The most common challenge Ms. Reule sees with veterans is during their first semester. “Transitioning into the first semester is the most difficult because there is not as much structure, online or on campus.” Active duty members are accustomed to a rigid schedule with direction, and transitioning to student life where classes and schedules are more subjective can be difficult. To combat this, Ms. Reule suggests that veterans keep a daily rigorous schedule. “Plan your day and fill your schedule, and write it down in a planner when possible. This will give you more of a purpose and ease that transition.” She also suggests that veterans should include physical training in their academic schedule, and make use of UND’s Wellness Center if you are on-campus. Being active will help you keep your momentum and physical health that you are used to having in the military.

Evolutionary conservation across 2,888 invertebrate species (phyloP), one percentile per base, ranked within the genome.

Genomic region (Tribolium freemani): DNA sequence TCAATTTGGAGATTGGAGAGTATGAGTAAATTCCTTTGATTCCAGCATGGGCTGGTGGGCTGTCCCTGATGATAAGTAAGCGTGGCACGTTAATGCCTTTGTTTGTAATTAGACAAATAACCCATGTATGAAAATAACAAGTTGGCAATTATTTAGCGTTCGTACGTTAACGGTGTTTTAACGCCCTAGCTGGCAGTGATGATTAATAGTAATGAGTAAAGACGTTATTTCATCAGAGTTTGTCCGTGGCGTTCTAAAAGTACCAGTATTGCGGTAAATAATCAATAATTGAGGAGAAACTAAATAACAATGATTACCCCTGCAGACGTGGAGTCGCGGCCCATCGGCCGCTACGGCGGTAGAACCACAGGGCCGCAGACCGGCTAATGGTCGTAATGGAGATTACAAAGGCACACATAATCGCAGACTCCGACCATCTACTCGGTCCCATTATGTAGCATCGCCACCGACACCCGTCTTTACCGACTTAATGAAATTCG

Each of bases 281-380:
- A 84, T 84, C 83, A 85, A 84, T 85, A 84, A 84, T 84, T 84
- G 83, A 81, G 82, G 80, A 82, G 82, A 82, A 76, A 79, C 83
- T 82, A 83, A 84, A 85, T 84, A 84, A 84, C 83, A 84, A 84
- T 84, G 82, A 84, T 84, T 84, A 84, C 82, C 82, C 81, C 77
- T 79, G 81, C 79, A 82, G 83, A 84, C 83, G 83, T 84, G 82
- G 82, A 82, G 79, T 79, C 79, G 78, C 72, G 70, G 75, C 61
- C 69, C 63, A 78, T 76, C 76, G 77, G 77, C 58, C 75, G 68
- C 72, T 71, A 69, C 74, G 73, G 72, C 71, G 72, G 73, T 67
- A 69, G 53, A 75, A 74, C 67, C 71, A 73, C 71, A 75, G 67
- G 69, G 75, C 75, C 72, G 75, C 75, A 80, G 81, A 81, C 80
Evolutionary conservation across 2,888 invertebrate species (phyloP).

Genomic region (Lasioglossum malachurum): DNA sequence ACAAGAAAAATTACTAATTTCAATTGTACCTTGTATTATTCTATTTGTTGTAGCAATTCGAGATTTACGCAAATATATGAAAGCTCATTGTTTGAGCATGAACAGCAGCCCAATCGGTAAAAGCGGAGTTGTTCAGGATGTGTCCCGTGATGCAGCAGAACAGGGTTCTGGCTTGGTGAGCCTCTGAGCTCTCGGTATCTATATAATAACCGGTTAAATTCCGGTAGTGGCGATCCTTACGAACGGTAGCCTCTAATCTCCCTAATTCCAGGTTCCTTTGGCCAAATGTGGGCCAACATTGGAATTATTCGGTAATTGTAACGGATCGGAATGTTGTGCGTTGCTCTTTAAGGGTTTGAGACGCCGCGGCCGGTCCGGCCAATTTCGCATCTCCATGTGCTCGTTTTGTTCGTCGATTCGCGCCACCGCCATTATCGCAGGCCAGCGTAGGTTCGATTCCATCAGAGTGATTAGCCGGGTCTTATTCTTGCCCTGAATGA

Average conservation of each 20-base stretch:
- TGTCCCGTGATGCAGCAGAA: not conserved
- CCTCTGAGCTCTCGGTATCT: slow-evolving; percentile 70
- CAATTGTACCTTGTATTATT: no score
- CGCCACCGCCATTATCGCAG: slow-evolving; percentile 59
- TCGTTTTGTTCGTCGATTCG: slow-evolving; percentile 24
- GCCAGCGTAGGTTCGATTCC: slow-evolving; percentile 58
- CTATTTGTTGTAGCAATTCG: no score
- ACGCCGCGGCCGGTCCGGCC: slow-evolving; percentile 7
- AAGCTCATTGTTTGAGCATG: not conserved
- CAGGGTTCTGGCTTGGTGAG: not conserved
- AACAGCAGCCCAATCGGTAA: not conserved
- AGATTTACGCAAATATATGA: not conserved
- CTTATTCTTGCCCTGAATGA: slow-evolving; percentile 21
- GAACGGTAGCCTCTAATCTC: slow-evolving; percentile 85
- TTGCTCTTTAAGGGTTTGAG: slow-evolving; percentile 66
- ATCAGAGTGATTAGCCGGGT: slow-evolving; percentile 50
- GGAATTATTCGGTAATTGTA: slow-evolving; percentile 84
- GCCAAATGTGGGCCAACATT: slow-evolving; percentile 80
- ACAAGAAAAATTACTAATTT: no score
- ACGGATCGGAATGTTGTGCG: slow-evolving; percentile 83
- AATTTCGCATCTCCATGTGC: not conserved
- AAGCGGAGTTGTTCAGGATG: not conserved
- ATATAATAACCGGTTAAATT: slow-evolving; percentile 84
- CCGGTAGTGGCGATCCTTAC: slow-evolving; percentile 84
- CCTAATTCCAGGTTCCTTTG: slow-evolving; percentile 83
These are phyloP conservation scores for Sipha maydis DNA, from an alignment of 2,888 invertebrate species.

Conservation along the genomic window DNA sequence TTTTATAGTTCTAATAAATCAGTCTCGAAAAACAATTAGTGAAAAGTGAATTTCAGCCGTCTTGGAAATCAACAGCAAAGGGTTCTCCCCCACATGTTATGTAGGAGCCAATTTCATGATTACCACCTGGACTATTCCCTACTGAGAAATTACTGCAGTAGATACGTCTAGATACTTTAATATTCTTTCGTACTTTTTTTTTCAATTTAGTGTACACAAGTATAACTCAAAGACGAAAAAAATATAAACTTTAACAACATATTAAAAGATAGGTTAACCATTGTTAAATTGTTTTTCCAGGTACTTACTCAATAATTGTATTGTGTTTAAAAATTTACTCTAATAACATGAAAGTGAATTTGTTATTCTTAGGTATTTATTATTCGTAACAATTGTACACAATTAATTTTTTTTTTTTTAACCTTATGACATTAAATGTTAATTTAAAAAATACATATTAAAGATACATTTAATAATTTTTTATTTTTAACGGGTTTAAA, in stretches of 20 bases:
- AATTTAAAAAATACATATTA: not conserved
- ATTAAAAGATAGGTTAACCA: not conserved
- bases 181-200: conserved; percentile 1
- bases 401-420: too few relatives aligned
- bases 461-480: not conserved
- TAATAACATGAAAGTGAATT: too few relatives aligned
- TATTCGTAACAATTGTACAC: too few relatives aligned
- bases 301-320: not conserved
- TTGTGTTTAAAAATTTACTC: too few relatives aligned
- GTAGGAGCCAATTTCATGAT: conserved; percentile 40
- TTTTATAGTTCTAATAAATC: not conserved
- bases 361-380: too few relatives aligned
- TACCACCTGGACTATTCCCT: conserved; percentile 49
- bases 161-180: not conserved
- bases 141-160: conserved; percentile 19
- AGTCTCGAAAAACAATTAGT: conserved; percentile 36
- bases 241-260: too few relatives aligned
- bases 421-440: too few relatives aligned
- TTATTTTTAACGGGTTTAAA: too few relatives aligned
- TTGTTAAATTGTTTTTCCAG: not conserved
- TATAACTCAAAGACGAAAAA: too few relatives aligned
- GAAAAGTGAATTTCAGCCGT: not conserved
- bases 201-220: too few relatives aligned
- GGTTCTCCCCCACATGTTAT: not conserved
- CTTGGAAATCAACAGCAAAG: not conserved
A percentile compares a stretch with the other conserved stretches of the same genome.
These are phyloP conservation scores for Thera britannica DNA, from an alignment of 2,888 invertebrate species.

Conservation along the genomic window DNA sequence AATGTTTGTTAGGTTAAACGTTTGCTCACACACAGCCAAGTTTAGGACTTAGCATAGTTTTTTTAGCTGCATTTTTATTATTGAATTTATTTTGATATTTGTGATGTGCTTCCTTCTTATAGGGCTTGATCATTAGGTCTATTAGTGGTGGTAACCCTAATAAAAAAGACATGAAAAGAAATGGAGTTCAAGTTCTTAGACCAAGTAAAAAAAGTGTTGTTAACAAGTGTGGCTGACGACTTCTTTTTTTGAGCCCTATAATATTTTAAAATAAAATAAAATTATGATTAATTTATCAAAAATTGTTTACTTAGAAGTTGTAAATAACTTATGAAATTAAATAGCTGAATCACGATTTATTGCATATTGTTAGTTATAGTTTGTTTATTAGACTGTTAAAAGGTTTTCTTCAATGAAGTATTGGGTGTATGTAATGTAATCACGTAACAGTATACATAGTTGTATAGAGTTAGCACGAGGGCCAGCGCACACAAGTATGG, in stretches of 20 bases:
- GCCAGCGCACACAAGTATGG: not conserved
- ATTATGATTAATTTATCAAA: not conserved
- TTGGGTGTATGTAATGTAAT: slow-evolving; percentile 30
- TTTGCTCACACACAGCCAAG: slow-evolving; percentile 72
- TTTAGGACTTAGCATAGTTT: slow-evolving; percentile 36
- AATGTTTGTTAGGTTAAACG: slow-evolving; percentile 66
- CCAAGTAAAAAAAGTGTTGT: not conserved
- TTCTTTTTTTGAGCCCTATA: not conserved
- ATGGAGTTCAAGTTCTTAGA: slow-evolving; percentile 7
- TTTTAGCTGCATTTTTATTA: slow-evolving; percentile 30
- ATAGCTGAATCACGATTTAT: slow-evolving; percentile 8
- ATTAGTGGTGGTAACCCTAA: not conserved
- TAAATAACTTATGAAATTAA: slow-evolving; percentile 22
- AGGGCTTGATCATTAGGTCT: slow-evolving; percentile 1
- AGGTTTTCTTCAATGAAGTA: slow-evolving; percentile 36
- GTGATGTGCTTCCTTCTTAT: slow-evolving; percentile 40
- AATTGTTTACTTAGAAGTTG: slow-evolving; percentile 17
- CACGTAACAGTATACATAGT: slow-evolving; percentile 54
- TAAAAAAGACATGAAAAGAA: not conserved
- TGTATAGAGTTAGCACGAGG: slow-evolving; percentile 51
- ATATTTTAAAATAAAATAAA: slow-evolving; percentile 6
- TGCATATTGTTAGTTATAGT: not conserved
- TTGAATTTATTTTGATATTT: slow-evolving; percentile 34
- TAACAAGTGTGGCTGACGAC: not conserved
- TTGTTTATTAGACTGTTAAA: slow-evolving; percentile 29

I have been taking online classes at UND for four years, first as an active duty service member and then as a veteran. It has been challenging, especially when trying to juggle my military commitments and school; I often had to work through lunch or late at night to complete assignments. Despite the challenges, however, the experience has been rewarding. Even though I was miles away from campus, the Veteran Student Services Office provided me support and helped me feel included with the University. I’m glad I started working towards my degree while I was still on active duty; I’m now in my final semester and looking forward to graduation. If you’re on active duty, get a head start on your degree and consider taking online classes from UND.